While the Eighth Amendment protects prisoners from “calculated harassment unrelated to prison needs,” Hudson v. Palmer, 468 U.S. at 530, Telesford's assertions that the challenged surveillance amounted to such are wholly conclusory and unsupported by the factual allegations in the complaint, see Ashcroft v. Iqbal, 556 U.S. at 678.

Accordingly, we affirm the dismissal of both Telesford's Fourth and Eighth Amendment claims.

2. Equal Protection Claim

Telesford's equal protection claim alleges that the challenged video surveillance in the SHU F-Block at Great Meadow Correctional Facility was not conducted in the SHU B-Block at the same facility, from which he was recently transferred. We construe this claim to rely on a “class-of-one” theory, Appellant's Br. 21, which requires, inter alia, that Telesford plead “an extremely high degree of similarity” to proposed comparators such that “no rational person could regard [his] circumstances ․ to differ from those of a comparator to a degree that would justify the differential treatment on the basis of a legitimate government policy.” Ruston v. Town Bd. for Town of Skaneateles, 610 F.3d 55, 59–60 (2d Cir. 2010) (internal quotation marks omitted).

Even liberally construing Telesford's complaint, we cannot conclude that he pleads the requisite high degree of similarity between F-Block and B-Block generally, or specifically as pertains to him. While both blocks are SHUs, the most restrictive confinement in the New York State prison system, that by itself does not admit an inference that all SHUs, much less the inmates housed therein, are highly similar.3 In any event, where the government has a legitimate penological concern—avoiding concealment of contraband by restrictively confined prisoners—it does not violate equal protection to address that problem in part rather than as a whole. See Jankowski-Burczyk v. I.N.S., 291 F.3d 172, 179 (2d Cir. 2002) (“It is no requirement of equal protection that all evils of the same genus be eradicated or none at all.” (internal quotation marks omitted)). In this regard, we note that Telesford does not assert that he is treated differently than other F-Block prisoners, which seems a more apt comparison group. Accordingly, we affirm the district court's dismissal of Telesford's equal protection claim.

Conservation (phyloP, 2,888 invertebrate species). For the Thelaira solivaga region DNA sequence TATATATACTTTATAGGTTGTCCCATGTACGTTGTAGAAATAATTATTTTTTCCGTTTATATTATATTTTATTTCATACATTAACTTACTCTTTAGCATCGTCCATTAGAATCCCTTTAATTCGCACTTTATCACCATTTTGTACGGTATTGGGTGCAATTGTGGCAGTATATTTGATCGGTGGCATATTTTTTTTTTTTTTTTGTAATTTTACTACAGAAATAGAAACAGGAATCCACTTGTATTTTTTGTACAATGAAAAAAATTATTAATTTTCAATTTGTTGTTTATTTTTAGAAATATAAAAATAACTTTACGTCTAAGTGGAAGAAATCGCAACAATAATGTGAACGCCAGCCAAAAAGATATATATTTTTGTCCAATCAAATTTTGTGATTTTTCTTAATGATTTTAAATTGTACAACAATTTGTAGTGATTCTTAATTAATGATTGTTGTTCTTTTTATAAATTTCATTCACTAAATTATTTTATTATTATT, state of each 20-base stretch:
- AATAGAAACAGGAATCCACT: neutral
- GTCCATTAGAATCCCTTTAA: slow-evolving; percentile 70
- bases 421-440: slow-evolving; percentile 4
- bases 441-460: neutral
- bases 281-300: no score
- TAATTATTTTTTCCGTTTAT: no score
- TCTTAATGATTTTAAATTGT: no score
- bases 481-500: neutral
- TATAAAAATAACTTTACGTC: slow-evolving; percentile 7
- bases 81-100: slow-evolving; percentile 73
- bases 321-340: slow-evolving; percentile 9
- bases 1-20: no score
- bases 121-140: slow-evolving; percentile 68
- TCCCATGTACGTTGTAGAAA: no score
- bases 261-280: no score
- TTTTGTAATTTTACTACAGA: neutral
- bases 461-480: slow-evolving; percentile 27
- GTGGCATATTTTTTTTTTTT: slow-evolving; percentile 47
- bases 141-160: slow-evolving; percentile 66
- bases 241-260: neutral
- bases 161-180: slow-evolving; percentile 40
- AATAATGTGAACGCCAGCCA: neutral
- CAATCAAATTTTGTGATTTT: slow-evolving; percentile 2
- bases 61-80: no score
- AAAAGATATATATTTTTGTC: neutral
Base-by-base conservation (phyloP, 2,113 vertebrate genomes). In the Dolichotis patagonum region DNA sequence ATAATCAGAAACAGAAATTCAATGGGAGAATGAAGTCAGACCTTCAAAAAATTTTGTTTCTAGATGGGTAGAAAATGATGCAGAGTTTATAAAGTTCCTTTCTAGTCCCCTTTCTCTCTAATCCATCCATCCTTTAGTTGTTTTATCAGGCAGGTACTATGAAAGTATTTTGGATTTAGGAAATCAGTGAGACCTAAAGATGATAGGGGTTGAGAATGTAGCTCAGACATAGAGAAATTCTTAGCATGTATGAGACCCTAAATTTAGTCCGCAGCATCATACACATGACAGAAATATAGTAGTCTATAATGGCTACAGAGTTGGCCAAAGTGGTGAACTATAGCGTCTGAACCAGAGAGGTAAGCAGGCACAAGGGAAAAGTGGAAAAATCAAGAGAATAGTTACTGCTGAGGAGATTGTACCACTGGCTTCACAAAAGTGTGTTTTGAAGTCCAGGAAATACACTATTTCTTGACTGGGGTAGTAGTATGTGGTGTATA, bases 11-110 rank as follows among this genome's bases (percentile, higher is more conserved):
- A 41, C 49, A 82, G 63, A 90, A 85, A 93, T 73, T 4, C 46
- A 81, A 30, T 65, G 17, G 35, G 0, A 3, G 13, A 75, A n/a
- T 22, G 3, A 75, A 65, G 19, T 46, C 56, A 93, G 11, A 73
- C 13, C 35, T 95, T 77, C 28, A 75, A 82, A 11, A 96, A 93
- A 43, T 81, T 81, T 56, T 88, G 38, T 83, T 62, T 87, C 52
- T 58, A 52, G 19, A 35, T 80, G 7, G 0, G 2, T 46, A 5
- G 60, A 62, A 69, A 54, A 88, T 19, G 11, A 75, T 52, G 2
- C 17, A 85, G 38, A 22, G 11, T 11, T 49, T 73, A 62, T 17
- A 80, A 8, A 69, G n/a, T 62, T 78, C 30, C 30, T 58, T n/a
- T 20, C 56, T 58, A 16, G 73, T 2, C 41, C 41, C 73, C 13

3. Conclusion

We have considered Telesford's other arguments and conclude that they are without merit. Accordingly, the March 29, 2016 judgment of the district court is AFFIRMED.




1.   See People v. Telesford, 2 A.D.3d 757, 758, 770 N.Y.S.2d 118, 118 (2d Dep't 2003) (affirming conviction and 18-years-to-life sentence).

2.   The prison's responses to Telesford's internal grievances, which are annexed to and acknowledged in his complaint, see DiFolco v. MSNBC Cable L.L.C., 622 F.3d 104, 111 (2d Cir. 2010) (stating such documents may be considered on motion to dismiss), consistently denied the presence of cameras in areas where inmates showered or were nude. For present purposes, however, we assume Telesford's allegations to be true.

3.   For example, some SHU cells are double-occupancy with their own remotely operated shower facilities. See State of N.Y. Dep't of Corr. Servs., Prison Safety in New York 17 (2006), Further, Telesford does not allege why he was housed in an SHU or transferred from B-Block to F-Block, but court filings suggest that, even in the SHU, Telesford previously sought to conceal items on his person. See Complaint at 3, Telesford v. Tamer, No. 14-cv-1209 (N.D.N.Y. Oct. 3, 2014) (acknowledging concealment of pen in body cavity while housed in Clinton Correctional Facility SHU).